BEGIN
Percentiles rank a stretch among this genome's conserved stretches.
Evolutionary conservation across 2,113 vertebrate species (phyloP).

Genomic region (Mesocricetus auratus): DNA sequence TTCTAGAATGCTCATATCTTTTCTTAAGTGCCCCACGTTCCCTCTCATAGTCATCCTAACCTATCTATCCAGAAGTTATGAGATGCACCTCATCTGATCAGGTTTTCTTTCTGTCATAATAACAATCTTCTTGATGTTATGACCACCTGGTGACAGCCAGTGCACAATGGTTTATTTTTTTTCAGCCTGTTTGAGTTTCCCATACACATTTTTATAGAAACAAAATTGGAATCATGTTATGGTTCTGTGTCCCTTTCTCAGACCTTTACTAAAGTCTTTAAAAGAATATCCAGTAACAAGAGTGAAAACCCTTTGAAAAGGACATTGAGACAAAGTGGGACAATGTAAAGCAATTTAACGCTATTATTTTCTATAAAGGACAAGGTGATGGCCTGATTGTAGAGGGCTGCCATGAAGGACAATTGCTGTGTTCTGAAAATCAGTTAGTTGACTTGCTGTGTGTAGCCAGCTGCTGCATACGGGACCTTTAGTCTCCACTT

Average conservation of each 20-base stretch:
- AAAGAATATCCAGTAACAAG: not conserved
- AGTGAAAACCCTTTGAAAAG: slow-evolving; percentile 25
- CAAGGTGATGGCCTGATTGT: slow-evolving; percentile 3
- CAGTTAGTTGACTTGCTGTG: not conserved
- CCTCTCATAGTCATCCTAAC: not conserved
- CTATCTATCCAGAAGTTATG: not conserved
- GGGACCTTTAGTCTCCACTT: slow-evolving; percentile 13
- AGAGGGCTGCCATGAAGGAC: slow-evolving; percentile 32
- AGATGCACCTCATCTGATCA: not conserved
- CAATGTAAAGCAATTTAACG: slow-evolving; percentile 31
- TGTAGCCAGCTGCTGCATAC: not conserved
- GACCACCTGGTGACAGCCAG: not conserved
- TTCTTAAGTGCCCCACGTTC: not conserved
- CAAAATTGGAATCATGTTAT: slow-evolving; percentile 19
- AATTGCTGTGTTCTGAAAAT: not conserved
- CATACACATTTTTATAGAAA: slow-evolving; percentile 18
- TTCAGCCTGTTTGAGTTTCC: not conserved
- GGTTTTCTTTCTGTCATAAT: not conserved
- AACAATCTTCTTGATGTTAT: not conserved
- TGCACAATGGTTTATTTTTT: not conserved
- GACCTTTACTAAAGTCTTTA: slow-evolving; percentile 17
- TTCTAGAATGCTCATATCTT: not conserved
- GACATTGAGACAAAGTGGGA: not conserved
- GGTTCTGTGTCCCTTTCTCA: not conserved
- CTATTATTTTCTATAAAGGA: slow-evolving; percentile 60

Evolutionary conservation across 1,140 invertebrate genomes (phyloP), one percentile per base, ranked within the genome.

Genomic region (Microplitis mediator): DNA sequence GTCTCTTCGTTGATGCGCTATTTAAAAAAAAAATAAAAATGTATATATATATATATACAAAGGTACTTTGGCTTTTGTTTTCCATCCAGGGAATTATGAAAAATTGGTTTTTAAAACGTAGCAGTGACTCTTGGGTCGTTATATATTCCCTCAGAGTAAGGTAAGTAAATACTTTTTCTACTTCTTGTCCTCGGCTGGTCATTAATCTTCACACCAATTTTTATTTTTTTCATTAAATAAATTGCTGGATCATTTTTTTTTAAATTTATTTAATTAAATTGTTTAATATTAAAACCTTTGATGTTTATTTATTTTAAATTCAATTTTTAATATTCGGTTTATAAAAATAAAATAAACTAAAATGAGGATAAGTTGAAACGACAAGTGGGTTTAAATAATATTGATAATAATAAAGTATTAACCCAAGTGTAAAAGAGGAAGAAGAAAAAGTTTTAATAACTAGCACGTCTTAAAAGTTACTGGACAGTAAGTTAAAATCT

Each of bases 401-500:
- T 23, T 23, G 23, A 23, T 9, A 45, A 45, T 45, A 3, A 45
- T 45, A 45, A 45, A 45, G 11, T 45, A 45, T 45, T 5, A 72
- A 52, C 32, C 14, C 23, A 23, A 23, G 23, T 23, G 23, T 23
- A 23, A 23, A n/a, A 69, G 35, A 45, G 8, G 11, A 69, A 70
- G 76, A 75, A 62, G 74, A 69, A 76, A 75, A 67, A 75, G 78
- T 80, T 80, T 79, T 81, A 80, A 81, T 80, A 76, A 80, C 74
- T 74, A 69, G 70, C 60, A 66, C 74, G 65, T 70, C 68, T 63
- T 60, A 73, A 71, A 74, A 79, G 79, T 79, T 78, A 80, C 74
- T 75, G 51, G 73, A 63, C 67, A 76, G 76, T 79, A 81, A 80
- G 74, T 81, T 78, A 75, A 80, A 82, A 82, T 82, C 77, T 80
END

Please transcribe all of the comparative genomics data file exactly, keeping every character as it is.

Percentiles rank a stretch among this genome's conserved stretches.
Evolutionary conservation across 2,113 vertebrate species (phyloP).

Genomic region (Mesocricetus auratus): DNA sequence TTCTAGAATGCTCATATCTTTTCTTAAGTGCCCCACGTTCCCTCTCATAGTCATCCTAACCTATCTATCCAGAAGTTATGAGATGCACCTCATCTGATCAGGTTTTCTTTCTGTCATAATAACAATCTTCTTGATGTTATGACCACCTGGTGACAGCCAGTGCACAATGGTTTATTTTTTTTCAGCCTGTTTGAGTTTCCCATACACATTTTTATAGAAACAAAATTGGAATCATGTTATGGTTCTGTGTCCCTTTCTCAGACCTTTACTAAAGTCTTTAAAAGAATATCCAGTAACAAGAGTGAAAACCCTTTGAAAAGGACATTGAGACAAAGTGGGACAATGTAAAGCAATTTAACGCTATTATTTTCTATAAAGGACAAGGTGATGGCCTGATTGTAGAGGGCTGCCATGAAGGACAATTGCTGTGTTCTGAAAATCAGTTAGTTGACTTGCTGTGTGTAGCCAGCTGCTGCATACGGGACCTTTAGTCTCCACTT

Average conservation of each 20-base stretch:
- AAAGAATATCCAGTAACAAG: not conserved
- AGTGAAAACCCTTTGAAAAG: slow-evolving; percentile 25
- CAAGGTGATGGCCTGATTGT: slow-evolving; percentile 3
- CAGTTAGTTGACTTGCTGTG: not conserved
- CCTCTCATAGTCATCCTAAC: not conserved
- CTATCTATCCAGAAGTTATG: not conserved
- GGGACCTTTAGTCTCCACTT: slow-evolving; percentile 13
- AGAGGGCTGCCATGAAGGAC: slow-evolving; percentile 32
- AGATGCACCTCATCTGATCA: not conserved
- CAATGTAAAGCAATTTAACG: slow-evolving; percentile 31
- TGTAGCCAGCTGCTGCATAC: not conserved
- GACCACCTGGTGACAGCCAG: not conserved
- TTCTTAAGTGCCCCACGTTC: not conserved
- CAAAATTGGAATCATGTTAT: slow-evolving; percentile 19
- AATTGCTGTGTTCTGAAAAT: not conserved
- CATACACATTTTTATAGAAA: slow-evolving; percentile 18
- TTCAGCCTGTTTGAGTTTCC: not conserved
- GGTTTTCTTTCTGTCATAAT: not conserved
- AACAATCTTCTTGATGTTAT: not conserved
- TGCACAATGGTTTATTTTTT: not conserved
- GACCTTTACTAAAGTCTTTA: slow-evolving; percentile 17
- TTCTAGAATGCTCATATCTT: not conserved
- GACATTGAGACAAAGTGGGA: not conserved
- GGTTCTGTGTCCCTTTCTCA: not conserved
- CTATTATTTTCTATAAAGGA: slow-evolving; percentile 60

Evolutionary conservation across 1,140 invertebrate genomes (phyloP), one percentile per base, ranked within the genome.

Genomic region (Microplitis mediator): DNA sequence GTCTCTTCGTTGATGCGCTATTTAAAAAAAAAATAAAAATGTATATATATATATATACAAAGGTACTTTGGCTTTTGTTTTCCATCCAGGGAATTATGAAAAATTGGTTTTTAAAACGTAGCAGTGACTCTTGGGTCGTTATATATTCCCTCAGAGTAAGGTAAGTAAATACTTTTTCTACTTCTTGTCCTCGGCTGGTCATTAATCTTCACACCAATTTTTATTTTTTTCATTAAATAAATTGCTGGATCATTTTTTTTTAAATTTATTTAATTAAATTGTTTAATATTAAAACCTTTGATGTTTATTTATTTTAAATTCAATTTTTAATATTCGGTTTATAAAAATAAAATAAACTAAAATGAGGATAAGTTGAAACGACAAGTGGGTTTAAATAATATTGATAATAATAAAGTATTAACCCAAGTGTAAAAGAGGAAGAAGAAAAAGTTTTAATAACTAGCACGTCTTAAAAGTTACTGGACAGTAAGTTAAAATCT

Each of bases 401-500:
- T 23, T 23, G 23, A 23, T 9, A 45, A 45, T 45, A 3, A 45
- T 45, A 45, A 45, A 45, G 11, T 45, A 45, T 45, T 5, A 72
- A 52, C 32, C 14, C 23, A 23, A 23, G 23, T 23, G 23, T 23
- A 23, A 23, A n/a, A 69, G 35, A 45, G 8, G 11, A 69, A 70
- G 76, A 75, A 62, G 74, A 69, A 76, A 75, A 67, A 75, G 78
- T 80, T 80, T 79, T 81, A 80, A 81, T 80, A 76, A 80, C 74
- T 74, A 69, G 70, C 60, A 66, C 74, G 65, T 70, C 68, T 63
- T 60, A 73, A 71, A 74, A 79, G 79, T 79, T 78, A 80, C 74
- T 75, G 51, G 73, A 63, C 67, A 76, G 76, T 79, A 81, A 80
- G 74, T 81, T 78, A 75, A 80, A 82, A 82, T 82, C 77, T 80